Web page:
His practice, Consultants in Medical Oncology and Hematology (COMH), is only now persuading insurers to pay differently, allowing the group's eight oncologists to share in the savings they're creating.
"We expected a payer response three years ago," he said. He says the leaner payments have made the practice more efficient. He remains hopeful. "My philosophy all along," he said, "has been that, at some point, somebody's going to pay for value."
Keystone First, a Medicaid managed-care plan affiliated with Independence Blue Cross, gave Sprandio's group a special, performance-based contract in September 2010. Aetna followed in July. Sprandio says he hopes to have a better contract with IBC this year.
Alice Gosfield, a health-care lawyer who represents Sprandio and is a fan of the changes he has made - he says one of her papers inspired him to start - said it was hard for insurers to pay doctors in a "nonstandardized" way.
Still, she said, "he has done exactly what the payers say they want. Payers have to step up."
In 2010, Sprandio's group became the first and only oncology practice to become a Level III Patient-Centered Medical Home accredited by the National Committee for Quality Assurance. This is a type of well-coordinated care that has been championed by many health-policy leaders and insurers. COMH is now among 10 area groups seeking a new type of accreditation for patient-centered specialty practices. Sprandio has spoken widely about his practices and written about it in medical journals. He has also consulted with others who want to try his ideas.
In a 2012 journal article, he estimated that his changes saved insurers $1 million per physician per year. He says ER evaluations have fallen from 2.6 per chemotherapy patient per year in 2004 to 0.785 last year. Hospital admissions for chemo patients fell more than 50 percent between 2007 and 2012.
"I think, certainly among oncologists, among everyone, he's at the cutting edge of trying to redesign a practice to try to deliver higher-quality care at lower cost," said Ezekiel Emanuel, chair of the department of medical ethics and health policy at Penn Medicine.
He said he was working with Sprandio to confirm that his group was achieving the savings he claimed. Emanuel said Sprandio had been caught in a "misalignment" between what insurers have said they wanted and old fee-for-service payment methods that "do not reward value at all."
Sprandio, a stocky 58-year-old with a mostly gray beard and barely gray, dark-brown hair, has a rare combination of abilities.
He is warm, attentive, and reassuring with patients. When a longtime patient with metastatic cancer complained of arm pain last week, Sprandio instantly found the worst spot in the patient's shoulder, then gently left his hand on the man's back while they talked.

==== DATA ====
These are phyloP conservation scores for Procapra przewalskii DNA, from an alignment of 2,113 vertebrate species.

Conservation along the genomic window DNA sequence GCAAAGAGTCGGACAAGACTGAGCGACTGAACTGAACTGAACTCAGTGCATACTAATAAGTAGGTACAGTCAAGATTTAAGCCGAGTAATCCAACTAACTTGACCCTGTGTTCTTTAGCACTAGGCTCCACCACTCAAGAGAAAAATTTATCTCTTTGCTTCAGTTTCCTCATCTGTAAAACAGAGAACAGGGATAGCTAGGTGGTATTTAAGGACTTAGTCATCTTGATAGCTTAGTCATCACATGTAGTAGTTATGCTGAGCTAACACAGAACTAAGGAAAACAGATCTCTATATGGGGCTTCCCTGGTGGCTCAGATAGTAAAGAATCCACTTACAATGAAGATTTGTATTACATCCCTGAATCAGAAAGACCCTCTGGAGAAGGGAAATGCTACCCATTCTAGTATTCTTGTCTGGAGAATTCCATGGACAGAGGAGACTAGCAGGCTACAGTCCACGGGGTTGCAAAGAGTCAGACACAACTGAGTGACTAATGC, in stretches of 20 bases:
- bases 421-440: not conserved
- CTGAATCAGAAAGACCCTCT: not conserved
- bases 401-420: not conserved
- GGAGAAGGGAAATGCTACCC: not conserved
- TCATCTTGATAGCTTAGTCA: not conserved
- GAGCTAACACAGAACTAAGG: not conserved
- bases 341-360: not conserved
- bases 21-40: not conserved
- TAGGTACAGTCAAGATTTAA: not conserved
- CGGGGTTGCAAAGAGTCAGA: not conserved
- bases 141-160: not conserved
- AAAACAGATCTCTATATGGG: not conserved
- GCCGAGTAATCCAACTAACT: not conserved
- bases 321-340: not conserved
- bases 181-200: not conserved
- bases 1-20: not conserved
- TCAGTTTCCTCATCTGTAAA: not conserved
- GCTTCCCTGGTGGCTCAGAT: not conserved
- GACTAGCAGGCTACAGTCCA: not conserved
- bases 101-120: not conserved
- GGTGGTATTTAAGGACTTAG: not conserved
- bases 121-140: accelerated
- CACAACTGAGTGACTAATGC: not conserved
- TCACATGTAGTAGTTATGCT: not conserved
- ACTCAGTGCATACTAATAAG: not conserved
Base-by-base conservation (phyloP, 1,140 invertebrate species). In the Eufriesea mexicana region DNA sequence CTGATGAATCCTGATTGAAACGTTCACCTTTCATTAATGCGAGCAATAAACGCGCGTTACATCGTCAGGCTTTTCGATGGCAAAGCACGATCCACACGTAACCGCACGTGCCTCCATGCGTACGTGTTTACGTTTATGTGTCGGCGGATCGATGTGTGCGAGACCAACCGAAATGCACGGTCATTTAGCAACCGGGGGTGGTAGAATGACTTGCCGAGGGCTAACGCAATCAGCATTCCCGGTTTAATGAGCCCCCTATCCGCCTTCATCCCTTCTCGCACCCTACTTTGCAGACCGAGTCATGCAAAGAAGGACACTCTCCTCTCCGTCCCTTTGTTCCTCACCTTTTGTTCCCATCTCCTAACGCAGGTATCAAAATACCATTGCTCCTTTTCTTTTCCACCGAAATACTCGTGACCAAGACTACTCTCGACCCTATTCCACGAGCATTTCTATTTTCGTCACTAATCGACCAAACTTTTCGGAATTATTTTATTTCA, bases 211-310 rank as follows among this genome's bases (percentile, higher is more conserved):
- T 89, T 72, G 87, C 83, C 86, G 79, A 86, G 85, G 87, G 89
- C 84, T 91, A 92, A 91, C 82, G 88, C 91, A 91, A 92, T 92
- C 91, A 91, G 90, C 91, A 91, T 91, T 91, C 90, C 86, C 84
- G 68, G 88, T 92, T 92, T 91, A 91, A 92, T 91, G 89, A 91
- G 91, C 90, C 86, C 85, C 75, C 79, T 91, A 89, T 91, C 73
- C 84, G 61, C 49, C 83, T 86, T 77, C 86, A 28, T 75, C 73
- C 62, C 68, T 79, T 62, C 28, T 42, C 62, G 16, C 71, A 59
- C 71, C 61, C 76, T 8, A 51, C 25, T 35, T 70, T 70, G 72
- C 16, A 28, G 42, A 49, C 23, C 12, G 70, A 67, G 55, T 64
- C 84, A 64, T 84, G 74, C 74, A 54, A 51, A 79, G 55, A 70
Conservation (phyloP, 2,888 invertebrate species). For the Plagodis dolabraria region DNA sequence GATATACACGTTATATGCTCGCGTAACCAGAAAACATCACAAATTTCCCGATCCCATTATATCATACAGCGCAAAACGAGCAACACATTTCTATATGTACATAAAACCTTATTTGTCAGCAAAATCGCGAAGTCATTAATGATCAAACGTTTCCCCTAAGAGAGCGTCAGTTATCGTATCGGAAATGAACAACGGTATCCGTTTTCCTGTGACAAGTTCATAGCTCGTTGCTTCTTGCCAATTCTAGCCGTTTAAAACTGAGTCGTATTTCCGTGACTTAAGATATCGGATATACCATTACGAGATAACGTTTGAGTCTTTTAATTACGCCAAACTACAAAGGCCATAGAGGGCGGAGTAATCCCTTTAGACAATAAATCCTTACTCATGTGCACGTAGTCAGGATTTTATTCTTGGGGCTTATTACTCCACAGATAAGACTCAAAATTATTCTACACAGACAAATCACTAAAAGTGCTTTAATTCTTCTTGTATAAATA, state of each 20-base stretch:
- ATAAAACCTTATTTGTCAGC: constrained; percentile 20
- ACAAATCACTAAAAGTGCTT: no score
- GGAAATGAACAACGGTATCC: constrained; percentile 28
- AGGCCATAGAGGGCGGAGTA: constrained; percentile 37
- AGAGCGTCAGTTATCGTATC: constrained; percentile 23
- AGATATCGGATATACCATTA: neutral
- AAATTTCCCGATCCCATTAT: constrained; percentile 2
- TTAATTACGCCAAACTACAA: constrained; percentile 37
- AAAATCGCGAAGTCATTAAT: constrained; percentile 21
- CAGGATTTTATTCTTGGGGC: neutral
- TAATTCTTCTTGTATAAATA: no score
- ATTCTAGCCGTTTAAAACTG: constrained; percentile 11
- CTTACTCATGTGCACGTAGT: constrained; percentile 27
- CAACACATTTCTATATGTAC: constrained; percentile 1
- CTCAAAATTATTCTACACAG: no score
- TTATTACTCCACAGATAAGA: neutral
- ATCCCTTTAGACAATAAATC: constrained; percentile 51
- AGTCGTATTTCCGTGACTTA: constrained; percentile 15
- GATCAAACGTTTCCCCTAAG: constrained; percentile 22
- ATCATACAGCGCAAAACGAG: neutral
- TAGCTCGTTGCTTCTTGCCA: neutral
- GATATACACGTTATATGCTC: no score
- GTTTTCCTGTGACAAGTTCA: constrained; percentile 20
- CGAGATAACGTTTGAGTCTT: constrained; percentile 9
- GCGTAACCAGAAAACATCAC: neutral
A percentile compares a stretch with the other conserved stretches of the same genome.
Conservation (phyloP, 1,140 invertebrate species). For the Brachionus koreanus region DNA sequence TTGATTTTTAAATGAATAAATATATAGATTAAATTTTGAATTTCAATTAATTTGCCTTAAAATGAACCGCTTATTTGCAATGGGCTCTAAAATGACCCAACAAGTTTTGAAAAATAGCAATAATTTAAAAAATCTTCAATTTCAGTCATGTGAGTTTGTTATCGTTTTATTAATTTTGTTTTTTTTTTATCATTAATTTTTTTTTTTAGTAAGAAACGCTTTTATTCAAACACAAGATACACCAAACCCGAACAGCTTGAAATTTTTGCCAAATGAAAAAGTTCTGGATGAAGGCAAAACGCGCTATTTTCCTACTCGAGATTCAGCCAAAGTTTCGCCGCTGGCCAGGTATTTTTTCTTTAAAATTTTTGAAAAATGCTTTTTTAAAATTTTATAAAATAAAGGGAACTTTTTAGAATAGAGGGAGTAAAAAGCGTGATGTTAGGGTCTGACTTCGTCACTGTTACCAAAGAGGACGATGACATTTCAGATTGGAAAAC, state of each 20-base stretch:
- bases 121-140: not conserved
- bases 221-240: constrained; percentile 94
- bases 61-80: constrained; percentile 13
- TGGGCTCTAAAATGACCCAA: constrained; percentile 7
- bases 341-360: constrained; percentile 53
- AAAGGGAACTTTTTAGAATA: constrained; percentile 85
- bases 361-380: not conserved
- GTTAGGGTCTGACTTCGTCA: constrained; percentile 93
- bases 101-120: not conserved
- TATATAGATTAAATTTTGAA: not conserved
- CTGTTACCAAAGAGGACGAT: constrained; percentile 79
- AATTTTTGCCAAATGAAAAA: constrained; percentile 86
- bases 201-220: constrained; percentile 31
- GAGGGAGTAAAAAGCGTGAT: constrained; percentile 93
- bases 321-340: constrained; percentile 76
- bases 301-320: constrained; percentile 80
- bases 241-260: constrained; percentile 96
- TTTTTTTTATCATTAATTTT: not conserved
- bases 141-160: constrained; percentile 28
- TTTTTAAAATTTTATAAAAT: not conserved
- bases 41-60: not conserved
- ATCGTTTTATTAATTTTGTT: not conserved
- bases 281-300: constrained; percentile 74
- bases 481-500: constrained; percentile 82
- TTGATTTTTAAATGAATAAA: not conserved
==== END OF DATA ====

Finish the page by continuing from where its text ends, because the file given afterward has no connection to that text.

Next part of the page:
"Did you eat breakfast?" he asked another. When a patient balked at getting chemo because her partner wouldn't be home, he pressed her a little, quickly saw her point, and urged her to make an appointment this week instead.
His patients can easily miss that he is also deeply wonky about the way his office is organized, so steeped in the acronym-laced language of health policy that he has a hard time describing what he has done in terms the rest of us would understand. It's tough for him to resist showing the data slides stored in his MacBook Air. The man has memorized quotes from Don Berwick, the former administrator of the Centers for Medicare and Medicaid Services.
Sprandio, the sole shareholder of the practice, started his sweeping changes in 2004.
He had an electronic medical record created for the office so doctors can see all of a patient's pertinent information on one scrollable page before entering the exam room. The doctors can order prescriptions and lab tests via laptops and share their findings with patients' other doctors. The system requires so little effort doctors can make eye contact with patients and input their notes in minutes after an exam.
The practice uses guidelines established by oncology leaders, with the goal of standardizing care as much as possible.
Patients are more likely to notice other things. Conversations about how patients are doing and what kind of care they want at the end of life are built into the care. Sprandio said patients were able to handle the truth. "No one's ever run out of my office because I told them they're not in a curative situation," he said.
Before patients leave a visit, a navigator helps them make any other appointments they need, whether it's for a PET scan or a cardiologist. The staff follows up to make sure patients got the care they needed.
Michelle Rosado of Clifton Heights, who has cancer in her esophagus and uterus, says it has made her life much easier to have someone else make her appointments. Plus, she'd have trouble keeping them straight without help. "I have a good memory," she said, "but ever since this started, I've been foggy."
The practice also assigns a nurse to answer patients' questions every day. This "symptom" line gets about 4,800 calls a year, and Sprandio says it has helped lower emergency visits and admissions by dealing with problems when they're small.
He tells patients to call no matter how tiny the problem and to call early so the practice can squeeze them in that day.
"We tell people to have a really low threshold to call," Sprandio said. "Don't try to figure it out. It's not your job. It's our job."
Josephine Rowell, 79, of Drexel Hill, has been a patient of Sprandio's for 20 years. She has had lymphoma, breast, and thyroid cancer. She was in last week for chemo for the lymphoma. She calls when she has a cold.
"It's very efficient," she said of the office. "They do everything for you. . . . I never saw an office like that. . . . I don't have a bad thing to say about them."